Regularly misusing alcohol can further disrupt the chemical equilibrium in the brain, altering mood, behavior, and emotions over the long run. It can even reduce our level of serotonin, the chemical that regulates our mood, resulting in increased feelings of depression and anxiety. Talk about a party pooper, right?

These unfavorable emotional states are exacerbated by the surge in dynorphin, which can lead to detrimental behaviors like drinking more alcohol to treat despair.

Filling the Void

Ultimately, the only way to overcome alcohol's depressive effects is to reevaluate its role in our lives. Consider it an experiment: What would happen if you tried to limit your drinking to social occasions or give up alcohol for a few days each week? Don't keep it a secret, either. Tell your loved ones about your goals. They’ll support you every step of the way!

If you're used to using alcohol to relax or cope with stress, stopping or cutting back can leave a void. That's why it's a good idea to find alternative coping strategies.

Have you ever gone for a brisk walk or run in the park? Being active is a great way to improve your mood. Or how about some meditation or mindfulness? Both can lower your stress. A passion like reading, drawing, or even gardening might even become be your main focus.

Don't be too hard on yourself if giving up or cutting back is difficult for you. It's completely acceptable to have expert assistance. And don't forget about support groups; nothing beats getting to know others who are on a similar journey!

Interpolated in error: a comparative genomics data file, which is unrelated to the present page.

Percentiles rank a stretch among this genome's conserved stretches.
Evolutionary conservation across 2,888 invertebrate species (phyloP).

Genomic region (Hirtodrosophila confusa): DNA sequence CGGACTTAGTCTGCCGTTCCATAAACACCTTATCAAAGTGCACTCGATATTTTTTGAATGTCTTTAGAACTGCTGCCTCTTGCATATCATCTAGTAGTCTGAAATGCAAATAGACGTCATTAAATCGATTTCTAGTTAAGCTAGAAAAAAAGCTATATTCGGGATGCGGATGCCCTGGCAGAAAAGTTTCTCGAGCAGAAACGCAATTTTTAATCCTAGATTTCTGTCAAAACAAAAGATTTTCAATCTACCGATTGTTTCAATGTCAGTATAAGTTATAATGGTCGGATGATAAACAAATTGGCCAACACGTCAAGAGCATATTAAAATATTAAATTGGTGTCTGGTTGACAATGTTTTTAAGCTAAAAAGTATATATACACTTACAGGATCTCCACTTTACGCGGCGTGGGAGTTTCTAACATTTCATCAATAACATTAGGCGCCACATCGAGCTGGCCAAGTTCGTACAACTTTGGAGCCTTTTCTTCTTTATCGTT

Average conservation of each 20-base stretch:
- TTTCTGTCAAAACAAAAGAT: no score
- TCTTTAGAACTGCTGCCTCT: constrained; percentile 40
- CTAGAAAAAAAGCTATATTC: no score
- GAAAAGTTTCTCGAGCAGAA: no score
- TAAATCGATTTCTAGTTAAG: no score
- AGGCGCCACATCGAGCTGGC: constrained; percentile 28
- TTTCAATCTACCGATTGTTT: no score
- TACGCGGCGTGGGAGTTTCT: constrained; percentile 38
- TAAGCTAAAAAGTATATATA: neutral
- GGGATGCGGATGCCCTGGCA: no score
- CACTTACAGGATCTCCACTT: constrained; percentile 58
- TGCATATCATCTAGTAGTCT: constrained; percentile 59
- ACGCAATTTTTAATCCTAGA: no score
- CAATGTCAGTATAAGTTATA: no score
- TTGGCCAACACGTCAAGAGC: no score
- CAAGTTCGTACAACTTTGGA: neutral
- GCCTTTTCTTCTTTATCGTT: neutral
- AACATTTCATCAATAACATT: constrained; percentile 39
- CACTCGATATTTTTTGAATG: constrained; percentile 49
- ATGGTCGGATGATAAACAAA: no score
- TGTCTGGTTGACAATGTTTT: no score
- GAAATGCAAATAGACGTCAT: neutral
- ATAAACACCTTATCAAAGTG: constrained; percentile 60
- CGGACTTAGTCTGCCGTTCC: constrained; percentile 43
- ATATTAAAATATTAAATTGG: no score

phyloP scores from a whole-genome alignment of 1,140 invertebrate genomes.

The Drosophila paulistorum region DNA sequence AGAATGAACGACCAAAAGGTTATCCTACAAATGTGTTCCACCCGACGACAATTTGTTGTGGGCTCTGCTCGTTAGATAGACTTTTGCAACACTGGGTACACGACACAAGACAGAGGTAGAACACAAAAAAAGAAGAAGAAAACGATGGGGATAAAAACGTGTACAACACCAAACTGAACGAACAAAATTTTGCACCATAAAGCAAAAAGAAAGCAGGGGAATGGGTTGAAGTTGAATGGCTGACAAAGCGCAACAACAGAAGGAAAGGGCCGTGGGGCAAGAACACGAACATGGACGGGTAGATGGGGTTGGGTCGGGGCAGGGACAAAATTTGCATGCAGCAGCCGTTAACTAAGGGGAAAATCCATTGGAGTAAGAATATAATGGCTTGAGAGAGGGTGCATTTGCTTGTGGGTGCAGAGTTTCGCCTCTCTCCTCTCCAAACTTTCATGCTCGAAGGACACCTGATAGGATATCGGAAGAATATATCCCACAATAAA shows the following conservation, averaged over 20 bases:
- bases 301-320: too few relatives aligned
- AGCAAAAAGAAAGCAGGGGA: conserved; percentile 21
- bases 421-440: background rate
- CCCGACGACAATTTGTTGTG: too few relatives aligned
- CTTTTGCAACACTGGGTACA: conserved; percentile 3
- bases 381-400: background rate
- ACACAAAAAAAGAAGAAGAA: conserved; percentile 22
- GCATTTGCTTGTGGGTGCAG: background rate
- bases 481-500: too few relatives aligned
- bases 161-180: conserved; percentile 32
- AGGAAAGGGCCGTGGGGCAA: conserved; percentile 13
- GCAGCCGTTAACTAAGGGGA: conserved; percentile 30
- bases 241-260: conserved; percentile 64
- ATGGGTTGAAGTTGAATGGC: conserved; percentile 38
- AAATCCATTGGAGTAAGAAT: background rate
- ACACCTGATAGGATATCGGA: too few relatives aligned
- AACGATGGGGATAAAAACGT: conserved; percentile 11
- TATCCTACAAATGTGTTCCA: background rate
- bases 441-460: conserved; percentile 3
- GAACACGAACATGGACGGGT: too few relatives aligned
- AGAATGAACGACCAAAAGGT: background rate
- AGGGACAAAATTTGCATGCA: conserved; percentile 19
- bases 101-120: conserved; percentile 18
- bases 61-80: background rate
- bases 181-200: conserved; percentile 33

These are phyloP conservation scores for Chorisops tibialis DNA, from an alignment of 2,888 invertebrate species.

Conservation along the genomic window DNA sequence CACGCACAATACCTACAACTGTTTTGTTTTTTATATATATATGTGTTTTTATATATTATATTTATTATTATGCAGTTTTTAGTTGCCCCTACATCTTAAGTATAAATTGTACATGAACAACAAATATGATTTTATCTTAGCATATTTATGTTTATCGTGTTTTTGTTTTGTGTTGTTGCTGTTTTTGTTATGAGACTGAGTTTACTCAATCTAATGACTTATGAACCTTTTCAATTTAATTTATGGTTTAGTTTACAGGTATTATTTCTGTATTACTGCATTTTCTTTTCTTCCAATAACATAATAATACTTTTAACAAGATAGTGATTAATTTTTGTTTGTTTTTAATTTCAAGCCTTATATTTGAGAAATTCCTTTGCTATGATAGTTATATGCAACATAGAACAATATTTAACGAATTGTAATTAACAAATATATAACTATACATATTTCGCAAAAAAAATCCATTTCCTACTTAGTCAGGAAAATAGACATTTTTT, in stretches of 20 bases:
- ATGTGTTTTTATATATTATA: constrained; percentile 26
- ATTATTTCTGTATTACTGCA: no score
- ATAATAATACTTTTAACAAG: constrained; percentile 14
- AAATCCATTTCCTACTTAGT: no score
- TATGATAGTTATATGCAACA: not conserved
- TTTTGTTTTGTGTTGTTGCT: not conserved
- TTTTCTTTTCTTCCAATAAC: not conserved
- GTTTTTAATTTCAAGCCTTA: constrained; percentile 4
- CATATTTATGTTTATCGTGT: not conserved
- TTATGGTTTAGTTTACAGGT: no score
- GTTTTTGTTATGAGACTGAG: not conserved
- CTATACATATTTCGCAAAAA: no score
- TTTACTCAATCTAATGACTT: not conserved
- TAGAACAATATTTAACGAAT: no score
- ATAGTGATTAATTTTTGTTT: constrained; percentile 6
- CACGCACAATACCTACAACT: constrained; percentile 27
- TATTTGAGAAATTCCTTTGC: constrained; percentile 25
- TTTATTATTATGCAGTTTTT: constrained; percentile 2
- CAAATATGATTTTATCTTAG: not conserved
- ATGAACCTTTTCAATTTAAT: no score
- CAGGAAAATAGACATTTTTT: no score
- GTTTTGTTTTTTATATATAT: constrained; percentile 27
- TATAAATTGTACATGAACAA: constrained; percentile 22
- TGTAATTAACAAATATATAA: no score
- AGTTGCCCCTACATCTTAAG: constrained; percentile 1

Wrapping Up

Despite being a common choice for unwinding and socializing, it’s clear that alcohol may have serious negative consequences on our bodies and minds. So the next time you go for a drink, keep in mind that it's acceptable to sip slowly or even to abstain — in a spirit of curiosity and expanding your options. After all, your well-being is worth it!

Reclaim Your Well-Being With Reframe!

Looking to ditch the booze and the depression that comes with it? Well, you're in the right spot. At Reframe, we believe in kindness and helping folks like you unlock their true potential. As a member, you'll receive engaging daily readings and activities and gain access to a 24/7 anonymous chat forum.

Additionally, you’ll have access to a plethora of tools to help you along your growth and transformation journey. We even have monthly challenges to motivate you and foster more connection with other Reframe members. Our team is always here to help. We can even connect you with professional counselors on private Zoom sessions, if you wish.

Are you ready to take a giant leap toward a healthier, more resilient your? With 2.1 million downloads and counting, we're steadily redefining what it means to be alcohol-free or sober curious. Check out the Reframe app and sign up for a 7-day free trial today. We're eager for you to join our amazing community!

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At Reframe, we do science, not stigma. We base our articles on the latest peer-reviewed research in psychology, neuroscience, and behavioral science. We follow the Reframe Content Creation Guidelines, to ensure that we share accurate and actionable information with our readers. This aids them in making informed decisions on their wellness journey.